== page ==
Teaching with synchronous online formats

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Teaching with synchronous online formats


Synchronous online formats are used for simultaneous participation of students and lecturers. These formats can also be used to facilitate online learning situations that are characterised by a high degree of interactivity. However, this form of online learning requires a reliable technical infrastructure, which is currently not always guaranteed. Use synchronous online formats with caution and consider asynchronous alternatives.

Text-based communication

Audio- and video-based communication

Working on texts collaboratively in real time

In order to get in touch with your students quickly and easily, the use of text-based means of communication is a good idea. These require considerably fewer technical resources than audio- or video-based alternatives.

Audio and video conferences offer the possibility of organising a live event with students from any location. However, due to the high impact on the technical infrastructure, this option is only an alternative for urgent cases in the current situation.

Online writing tools enable scenarios in which several participants collaborate on a text and create content. This option can be used, for example, to better coordinate group work.


  • Direct interaction between lecturers and students
  • Information on learning materials and work assignments that are equally relevant to ALL can be communicated in this way
  • Students have the opportunity to ask questions directly in order to forestall problems of understanding
  • In joint discussions and interactions (through live chats, surveys and collaborative content creation during a video conference, e.g. through integrated whiteboards), learning content can be conveyed in an understandable way and learning successes can be assessed and demonstrated
  • All students can be involved in the learning process simultaneously and equitably


  • Access to computers with cameras, microphones, and speakers
  • Modern laptops are usually equipped accordingly, alternatively, stationary workstations can be supplemented with webcams and headsets (headphones with microphone)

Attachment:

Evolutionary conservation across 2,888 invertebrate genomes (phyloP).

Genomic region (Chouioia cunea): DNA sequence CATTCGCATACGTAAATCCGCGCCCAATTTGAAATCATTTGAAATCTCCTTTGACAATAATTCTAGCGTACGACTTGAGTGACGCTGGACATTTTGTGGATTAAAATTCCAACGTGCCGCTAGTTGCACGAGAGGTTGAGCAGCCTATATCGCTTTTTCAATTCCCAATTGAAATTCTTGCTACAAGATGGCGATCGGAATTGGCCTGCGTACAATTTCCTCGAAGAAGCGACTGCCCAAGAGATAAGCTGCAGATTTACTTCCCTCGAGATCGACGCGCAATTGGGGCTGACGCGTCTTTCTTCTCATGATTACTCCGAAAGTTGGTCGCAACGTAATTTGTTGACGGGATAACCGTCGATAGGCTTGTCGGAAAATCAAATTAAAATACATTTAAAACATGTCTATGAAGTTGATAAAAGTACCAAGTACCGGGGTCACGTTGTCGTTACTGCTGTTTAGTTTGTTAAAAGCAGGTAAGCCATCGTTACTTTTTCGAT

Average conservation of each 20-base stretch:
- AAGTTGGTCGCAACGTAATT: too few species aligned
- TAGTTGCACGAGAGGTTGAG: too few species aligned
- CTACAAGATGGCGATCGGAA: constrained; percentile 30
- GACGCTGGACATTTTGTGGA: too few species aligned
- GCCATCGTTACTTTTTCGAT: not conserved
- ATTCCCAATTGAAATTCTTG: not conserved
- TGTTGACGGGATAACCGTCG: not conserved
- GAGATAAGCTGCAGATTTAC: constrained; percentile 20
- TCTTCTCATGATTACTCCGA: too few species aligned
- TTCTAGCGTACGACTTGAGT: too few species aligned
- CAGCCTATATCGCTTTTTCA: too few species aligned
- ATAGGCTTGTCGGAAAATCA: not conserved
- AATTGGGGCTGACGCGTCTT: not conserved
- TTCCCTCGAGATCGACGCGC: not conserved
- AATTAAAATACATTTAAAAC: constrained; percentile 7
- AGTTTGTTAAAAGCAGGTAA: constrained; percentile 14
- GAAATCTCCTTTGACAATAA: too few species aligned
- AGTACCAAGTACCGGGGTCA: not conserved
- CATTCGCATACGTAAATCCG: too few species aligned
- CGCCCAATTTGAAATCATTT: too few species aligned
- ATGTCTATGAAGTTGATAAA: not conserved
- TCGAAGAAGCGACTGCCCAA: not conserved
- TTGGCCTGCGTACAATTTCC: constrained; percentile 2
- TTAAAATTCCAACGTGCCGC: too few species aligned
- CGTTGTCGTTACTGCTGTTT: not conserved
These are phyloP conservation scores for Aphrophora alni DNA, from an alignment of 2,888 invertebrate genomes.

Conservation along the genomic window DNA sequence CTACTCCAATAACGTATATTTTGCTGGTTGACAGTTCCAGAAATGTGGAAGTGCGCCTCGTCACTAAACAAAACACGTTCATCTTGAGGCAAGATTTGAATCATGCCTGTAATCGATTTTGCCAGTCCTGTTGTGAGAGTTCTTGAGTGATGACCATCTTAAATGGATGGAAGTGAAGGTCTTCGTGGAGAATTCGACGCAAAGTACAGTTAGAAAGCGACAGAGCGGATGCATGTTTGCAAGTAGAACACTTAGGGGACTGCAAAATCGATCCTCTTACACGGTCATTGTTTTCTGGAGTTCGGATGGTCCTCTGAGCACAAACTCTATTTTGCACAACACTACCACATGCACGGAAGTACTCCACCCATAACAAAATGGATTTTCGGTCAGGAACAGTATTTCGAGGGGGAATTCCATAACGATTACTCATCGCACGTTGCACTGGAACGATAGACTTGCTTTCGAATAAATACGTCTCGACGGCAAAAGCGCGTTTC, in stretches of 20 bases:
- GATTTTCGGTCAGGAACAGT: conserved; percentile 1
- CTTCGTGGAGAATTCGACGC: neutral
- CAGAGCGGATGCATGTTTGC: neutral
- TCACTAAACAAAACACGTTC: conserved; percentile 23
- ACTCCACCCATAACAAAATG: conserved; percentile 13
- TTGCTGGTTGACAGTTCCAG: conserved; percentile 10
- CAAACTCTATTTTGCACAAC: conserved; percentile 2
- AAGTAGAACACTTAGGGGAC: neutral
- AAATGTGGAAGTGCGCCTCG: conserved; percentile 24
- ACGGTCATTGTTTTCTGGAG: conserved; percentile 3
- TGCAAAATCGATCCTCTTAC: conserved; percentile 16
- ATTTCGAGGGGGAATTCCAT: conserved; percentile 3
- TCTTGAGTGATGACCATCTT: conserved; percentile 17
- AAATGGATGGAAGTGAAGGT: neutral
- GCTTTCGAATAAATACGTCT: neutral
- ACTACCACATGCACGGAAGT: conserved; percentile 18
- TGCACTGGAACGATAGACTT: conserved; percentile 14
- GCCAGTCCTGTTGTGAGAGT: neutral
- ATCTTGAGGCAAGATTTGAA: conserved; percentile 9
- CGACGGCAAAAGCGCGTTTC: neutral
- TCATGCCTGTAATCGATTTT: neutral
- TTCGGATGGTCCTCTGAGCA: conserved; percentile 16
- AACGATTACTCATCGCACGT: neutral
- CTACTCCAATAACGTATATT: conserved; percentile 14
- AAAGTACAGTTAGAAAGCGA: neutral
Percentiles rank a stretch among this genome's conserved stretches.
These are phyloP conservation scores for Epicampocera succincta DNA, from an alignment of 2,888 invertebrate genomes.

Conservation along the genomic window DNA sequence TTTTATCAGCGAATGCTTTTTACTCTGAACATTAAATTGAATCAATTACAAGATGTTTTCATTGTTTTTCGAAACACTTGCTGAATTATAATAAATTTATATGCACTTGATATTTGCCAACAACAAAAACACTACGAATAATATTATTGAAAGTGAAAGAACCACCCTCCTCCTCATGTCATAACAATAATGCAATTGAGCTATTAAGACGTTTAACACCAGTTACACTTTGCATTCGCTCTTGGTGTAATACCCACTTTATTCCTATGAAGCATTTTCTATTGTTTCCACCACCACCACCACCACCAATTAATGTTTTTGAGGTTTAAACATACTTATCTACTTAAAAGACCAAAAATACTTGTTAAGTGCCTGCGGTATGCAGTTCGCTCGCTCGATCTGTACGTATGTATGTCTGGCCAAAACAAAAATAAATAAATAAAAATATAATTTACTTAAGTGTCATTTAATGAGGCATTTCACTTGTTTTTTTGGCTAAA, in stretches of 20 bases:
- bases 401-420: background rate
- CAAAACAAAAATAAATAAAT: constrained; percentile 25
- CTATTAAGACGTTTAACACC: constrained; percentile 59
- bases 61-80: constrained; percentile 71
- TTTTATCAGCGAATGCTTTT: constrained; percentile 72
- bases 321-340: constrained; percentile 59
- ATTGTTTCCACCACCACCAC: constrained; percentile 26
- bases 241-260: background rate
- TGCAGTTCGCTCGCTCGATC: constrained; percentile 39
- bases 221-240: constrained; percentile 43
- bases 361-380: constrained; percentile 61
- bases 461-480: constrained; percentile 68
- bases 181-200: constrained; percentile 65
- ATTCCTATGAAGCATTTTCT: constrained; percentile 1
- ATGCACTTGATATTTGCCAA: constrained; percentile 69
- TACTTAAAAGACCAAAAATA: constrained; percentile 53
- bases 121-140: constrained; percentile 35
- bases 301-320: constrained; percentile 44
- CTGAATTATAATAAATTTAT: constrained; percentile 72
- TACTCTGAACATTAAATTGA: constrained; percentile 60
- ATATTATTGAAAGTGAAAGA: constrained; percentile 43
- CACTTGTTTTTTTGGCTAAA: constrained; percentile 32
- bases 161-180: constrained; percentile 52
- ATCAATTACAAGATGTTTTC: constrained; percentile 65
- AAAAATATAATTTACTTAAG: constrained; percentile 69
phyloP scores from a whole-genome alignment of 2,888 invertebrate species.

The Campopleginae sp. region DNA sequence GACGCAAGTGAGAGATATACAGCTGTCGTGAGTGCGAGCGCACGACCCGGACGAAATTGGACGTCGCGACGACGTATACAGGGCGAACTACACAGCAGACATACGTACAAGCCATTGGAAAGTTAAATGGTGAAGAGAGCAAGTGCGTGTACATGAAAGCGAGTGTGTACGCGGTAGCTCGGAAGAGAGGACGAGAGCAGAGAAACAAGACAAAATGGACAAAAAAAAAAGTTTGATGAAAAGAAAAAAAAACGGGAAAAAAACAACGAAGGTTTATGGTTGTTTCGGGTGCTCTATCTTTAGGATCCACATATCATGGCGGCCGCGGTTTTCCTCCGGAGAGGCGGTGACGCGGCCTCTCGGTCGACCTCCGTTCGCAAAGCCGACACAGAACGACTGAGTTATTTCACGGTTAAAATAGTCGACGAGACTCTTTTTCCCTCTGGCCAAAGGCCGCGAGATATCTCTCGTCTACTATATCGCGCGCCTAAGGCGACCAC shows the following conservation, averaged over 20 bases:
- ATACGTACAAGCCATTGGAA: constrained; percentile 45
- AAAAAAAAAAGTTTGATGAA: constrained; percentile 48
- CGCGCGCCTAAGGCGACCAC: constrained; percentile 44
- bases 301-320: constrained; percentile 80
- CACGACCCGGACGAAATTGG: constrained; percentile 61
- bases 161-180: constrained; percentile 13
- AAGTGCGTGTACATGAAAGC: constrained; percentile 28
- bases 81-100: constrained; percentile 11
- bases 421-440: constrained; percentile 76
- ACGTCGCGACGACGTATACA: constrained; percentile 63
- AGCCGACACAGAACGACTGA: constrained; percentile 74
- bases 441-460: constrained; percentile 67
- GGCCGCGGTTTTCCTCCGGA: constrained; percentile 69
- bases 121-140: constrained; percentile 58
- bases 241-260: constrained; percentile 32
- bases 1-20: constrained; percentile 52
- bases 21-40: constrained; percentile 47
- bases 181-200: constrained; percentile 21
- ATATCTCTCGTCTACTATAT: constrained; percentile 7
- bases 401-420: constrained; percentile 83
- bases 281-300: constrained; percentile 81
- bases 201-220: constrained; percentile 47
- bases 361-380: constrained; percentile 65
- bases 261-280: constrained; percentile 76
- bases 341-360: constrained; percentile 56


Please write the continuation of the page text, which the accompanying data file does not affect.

• Provide technical access to video conferences ( links and/or passwords)
  • Make yourself familiar with the use of these tools
  • Inform the students about the technical requirements and practice the handling of them
  • Provide information on where and from whom help can be found for technical problems
    • for lecturers: LLZ-Wiki, contact persons in service facilities of the university
    • for students: possibly involve technically experienced students who are available as contact persons for problems


  • It does not make sense to try and replace previous face-to-face seminar meetings as video or audio conferences
  • Please consider carefully which aspects of a course need to be offered as synchronous online formats and which parts can be replaced with self-directed learning
  • It is advisable to organise and carry out synchronous online formats at specified times during the semester, such as at the beginning of the course, at the end of a content unit or thematic block - or alternatively after half the course and towards the end of the semester.
    • At the beginning:
      • Presentation of the learning objectives and the course plan
      • General thematic introduction
      • Interactive surveys and mapping of previous experiences
      • Distribution and discussion of work assignments
      • References to learning materials for self-directed learning
    • At the end of a thematic unit and at the beginning of a new topic:
      • Short review of content and comparison with learning objectives
      • Presentation of work results of self-directed learning or group work
      • Learning success monitoring through anonymous surveys and interactive tasks
      • Feedback possibilities for students, short evaluation and if necessary adjustment of the course
      • General introduction to a new topic area
    • At the end of a semester:
      • Short review of content and comparison with learning objectives
      • Preparation for the examination work to be done
      • Possibilities for questions on learning content from students
      • Evaluation of the course
  • Lectures are generally not suitable for synchronous online formats via video conference. For this purpose, use the possibilities of lecture recording and supplement the recording with digital consultation hours in chats, forums, or by email.
  • Asynchronous learning formats complement synchronous online formats. These forms of learning usually cover the greater part of a course during the semester. In addition, they are more suitable for taking individual learning needs such as time and workload into account and do not require all participants to meet at the same time and in the same (virtual) place. These include:
    • Individual reading of scientific literature
    • Individual analysis of learning videos and other working materials
    • Individual practice and the development of individual study achievements and their upload to learning platforms such as ILIAS or in Wikis
    • Group work and communication within the group
    • Collaborative text production, which does not have to take place simultaneously
    • Individual enquiries and agreements between individual students and lecturers
    • Communication between small groups and the lecturers
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